Manufacturers don’t want a fragmented supply chain and it is critical for contractors to acknowledge that all components form part of a bigger puzzle that is not complete without every one of its individual elements. Being able to identify the origin of each part in real time is key. Indeed, manufacturing is increasingly becoming a data-driven sector and clients want full traceability of components and process information to be able to better control, analyse and improve the entire life cycle of products.
Traceability also cuts the risks, cost, waste and time associated with recalls when something goes wrong. By tracking individual parts and storing various parameters and big data, firms throughout the supply chain can instantly access information to identify exactly how, when and where the problem occurred. The issue can then be investigated and fixed rapidly and efficiently to prevent damage to credibility and reputation.
This level of intelligence and the ability to share it globally can also be the difference between having to recall an entire month’s production and just the changing of the individual faulty parts. For example, traceability means it is possible to know exactly which individual component is affected, precisely where it is mounted in an assembly and in which aeroplane engine so that it can be replaced quickly and easily.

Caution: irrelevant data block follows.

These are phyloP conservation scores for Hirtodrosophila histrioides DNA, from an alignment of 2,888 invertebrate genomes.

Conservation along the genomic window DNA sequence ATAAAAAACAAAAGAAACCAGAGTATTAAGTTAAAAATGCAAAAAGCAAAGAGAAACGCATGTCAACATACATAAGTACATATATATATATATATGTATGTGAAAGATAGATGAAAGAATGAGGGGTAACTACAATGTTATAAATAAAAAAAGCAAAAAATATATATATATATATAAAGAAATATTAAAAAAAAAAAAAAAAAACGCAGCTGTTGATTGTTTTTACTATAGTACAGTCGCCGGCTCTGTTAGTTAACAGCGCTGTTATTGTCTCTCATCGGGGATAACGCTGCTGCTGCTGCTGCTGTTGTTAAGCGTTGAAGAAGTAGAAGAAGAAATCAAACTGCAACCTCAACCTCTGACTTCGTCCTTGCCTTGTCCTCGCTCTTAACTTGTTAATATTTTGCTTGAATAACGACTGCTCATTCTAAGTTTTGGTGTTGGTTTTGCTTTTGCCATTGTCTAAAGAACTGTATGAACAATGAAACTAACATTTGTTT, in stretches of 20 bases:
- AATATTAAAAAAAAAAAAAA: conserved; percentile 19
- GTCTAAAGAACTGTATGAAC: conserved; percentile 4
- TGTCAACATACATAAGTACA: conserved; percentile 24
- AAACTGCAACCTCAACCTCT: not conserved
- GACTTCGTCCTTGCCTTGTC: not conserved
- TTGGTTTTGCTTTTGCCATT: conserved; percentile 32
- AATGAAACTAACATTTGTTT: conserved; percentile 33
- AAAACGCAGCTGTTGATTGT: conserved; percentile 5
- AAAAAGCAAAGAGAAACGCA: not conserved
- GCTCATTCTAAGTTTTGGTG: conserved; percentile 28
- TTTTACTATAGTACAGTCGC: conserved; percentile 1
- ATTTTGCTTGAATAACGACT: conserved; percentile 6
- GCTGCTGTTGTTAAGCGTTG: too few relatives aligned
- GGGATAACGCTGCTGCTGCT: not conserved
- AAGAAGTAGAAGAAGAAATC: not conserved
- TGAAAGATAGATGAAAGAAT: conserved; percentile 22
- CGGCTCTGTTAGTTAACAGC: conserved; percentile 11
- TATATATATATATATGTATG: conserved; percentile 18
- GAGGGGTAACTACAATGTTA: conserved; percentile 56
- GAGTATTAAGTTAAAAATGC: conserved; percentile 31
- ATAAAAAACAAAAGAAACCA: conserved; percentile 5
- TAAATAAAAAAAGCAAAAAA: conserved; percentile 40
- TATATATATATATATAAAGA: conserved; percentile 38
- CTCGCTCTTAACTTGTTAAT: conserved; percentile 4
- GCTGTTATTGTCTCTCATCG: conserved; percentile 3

Equally, traceability and the effective management of big data can also help to identify and monitor trends and bottlenecks in methods. The information gathered can be audited and used to implement efficiency and manufacturing process improvements for greater productivity, business performance and profitability. This proactive way of working helps to identify issues before they become major problems that are far more challenging to tackle.
How traceability works
Coding and data capture are at the heart of effective traceability. The process begins as early as possible with a specially designed marking device giving raw materials a unique identification tag, which can be a barcode, typically 2D or Data Matrix, or readable serial number, that they will keep throughout its service life.